Employers added a meager 142,000 jobs in September, the government said last Friday. And the average job gain for each of the past three months — 167,000 — is well below the 231,000 average for the previous three.

The numbers renew doubts about a job market in which steady hiring and the consumer spending it drives were expected to fuel continued healthy economic growth.

For months, the U.S. job market cruised as the rest of the world struggled. Not so much anymore.

JPMorgan Chase now estimates that the economy grew at a mere 1.5 percent annual rate in the July-September quarter.

Economy Uppermost in Minds of Fed Decision-Makers

The economy is uppermost in the minds of Federal Reserve decision-makers as they consider whether to raise interest rates for the first time in nearly a decade. Vulnerabilities in U.S. manufacturing reflect a struggling global economy, and wages still aren’t growing much.

Some signs of strength remain. Unemployment is just 5.1 percent, down steeply from the 10 percent it reached after the Great Recession.

Employers Want People with College Degrees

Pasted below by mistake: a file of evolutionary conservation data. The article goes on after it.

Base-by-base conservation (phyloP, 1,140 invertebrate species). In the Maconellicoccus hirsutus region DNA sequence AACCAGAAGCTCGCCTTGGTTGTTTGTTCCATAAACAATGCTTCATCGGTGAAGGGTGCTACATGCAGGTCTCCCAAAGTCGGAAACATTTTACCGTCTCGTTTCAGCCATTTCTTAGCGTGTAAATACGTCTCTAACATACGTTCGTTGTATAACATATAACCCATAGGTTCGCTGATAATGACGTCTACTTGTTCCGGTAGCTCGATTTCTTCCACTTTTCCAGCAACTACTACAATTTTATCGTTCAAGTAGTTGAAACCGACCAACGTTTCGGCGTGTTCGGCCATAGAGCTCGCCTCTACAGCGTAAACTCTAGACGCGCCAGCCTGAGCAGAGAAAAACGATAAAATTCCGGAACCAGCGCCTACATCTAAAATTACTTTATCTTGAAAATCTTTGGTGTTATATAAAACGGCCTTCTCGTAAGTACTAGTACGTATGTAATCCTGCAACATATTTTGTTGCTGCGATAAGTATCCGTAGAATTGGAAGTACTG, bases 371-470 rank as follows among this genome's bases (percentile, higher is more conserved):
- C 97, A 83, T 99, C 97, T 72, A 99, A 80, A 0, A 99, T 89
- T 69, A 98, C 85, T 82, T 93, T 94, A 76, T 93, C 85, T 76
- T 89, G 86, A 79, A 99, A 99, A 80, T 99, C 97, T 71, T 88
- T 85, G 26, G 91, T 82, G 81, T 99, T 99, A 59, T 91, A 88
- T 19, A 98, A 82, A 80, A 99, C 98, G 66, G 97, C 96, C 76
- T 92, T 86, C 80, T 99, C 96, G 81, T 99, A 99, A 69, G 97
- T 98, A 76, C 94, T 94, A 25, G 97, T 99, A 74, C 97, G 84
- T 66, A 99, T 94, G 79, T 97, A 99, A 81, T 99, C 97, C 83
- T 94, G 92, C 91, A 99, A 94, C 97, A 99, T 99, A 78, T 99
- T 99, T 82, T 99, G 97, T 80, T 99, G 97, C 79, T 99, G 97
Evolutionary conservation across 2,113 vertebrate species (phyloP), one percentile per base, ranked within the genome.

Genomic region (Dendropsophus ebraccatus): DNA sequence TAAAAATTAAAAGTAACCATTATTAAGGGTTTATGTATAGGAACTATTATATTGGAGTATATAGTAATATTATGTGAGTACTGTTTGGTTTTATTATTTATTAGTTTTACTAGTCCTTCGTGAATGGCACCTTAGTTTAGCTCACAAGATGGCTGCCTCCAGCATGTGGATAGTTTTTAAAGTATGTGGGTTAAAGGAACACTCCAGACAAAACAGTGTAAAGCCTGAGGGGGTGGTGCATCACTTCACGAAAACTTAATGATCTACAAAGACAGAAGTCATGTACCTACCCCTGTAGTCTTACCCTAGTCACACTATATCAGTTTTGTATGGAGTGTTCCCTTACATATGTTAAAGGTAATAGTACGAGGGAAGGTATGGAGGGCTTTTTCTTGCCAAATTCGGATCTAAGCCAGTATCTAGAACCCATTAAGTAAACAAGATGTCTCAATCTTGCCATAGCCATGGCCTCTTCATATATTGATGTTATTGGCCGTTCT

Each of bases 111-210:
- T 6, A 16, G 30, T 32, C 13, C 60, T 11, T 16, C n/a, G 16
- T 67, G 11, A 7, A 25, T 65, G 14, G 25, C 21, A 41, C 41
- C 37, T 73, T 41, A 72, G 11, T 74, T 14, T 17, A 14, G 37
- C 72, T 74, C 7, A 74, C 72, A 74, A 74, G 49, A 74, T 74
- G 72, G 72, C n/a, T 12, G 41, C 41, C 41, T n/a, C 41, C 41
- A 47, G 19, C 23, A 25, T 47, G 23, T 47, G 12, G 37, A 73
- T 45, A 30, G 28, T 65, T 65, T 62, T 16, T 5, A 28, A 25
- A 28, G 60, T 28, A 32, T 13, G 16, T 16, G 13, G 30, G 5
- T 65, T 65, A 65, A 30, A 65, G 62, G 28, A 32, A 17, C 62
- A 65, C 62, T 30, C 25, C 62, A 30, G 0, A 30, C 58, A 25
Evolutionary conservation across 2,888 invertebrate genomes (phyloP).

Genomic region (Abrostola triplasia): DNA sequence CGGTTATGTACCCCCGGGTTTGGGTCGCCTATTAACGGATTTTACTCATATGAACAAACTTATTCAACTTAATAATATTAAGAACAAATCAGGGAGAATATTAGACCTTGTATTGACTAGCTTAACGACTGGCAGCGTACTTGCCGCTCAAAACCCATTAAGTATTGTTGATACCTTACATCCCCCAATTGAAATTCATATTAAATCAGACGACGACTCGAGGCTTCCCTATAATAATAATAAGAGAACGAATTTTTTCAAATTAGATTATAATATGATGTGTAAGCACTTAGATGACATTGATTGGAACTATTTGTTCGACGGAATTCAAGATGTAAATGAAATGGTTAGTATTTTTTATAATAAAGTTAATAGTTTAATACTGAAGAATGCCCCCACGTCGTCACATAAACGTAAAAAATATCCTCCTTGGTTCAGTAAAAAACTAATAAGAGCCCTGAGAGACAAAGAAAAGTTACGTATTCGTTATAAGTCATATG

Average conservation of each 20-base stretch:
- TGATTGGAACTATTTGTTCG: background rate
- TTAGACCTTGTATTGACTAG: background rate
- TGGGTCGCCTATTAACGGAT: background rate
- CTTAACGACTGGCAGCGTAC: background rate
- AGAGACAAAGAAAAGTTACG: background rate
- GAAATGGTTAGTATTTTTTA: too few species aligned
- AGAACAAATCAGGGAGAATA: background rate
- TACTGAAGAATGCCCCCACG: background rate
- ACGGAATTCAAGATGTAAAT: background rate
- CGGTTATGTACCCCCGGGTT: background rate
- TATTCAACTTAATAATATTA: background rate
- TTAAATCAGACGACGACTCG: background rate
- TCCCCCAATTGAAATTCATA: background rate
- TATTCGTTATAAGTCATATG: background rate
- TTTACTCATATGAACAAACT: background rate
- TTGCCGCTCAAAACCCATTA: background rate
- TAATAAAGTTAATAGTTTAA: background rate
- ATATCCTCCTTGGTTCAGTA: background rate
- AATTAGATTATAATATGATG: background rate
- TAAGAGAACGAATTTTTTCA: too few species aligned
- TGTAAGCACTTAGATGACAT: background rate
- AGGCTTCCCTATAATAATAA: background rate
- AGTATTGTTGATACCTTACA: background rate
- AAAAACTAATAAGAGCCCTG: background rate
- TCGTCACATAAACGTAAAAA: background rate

These days, employers want people with college degrees. The demand is part of a larger shift in the composition of the workforce:

Nearly 35 percent of jobs now belong to college grads, up from 30 percent right before the recession began in December 2007 — an increase of 8.6 million jobs for the college educated. College grads also enjoy a low unemployment rate of 2.5 percent, less than half the overall 5.1 percent rate.

But it’s a tough job market for people with only a high school diploma or no diploma at all.

Employers have cut these workers over the past year. Unemployment for high school dropouts rose last month to 7.9 percent, putting it substantially above the overall rate. And the percentage of high school graduates who either have a job or are looking for one is at just 56.9 percent.

The participation rate for Americans as a whole is 62.4 percent, the lowest since 1977. The exodus of less educated workers — due either to retirement or discouragement — accounts for much of that drop.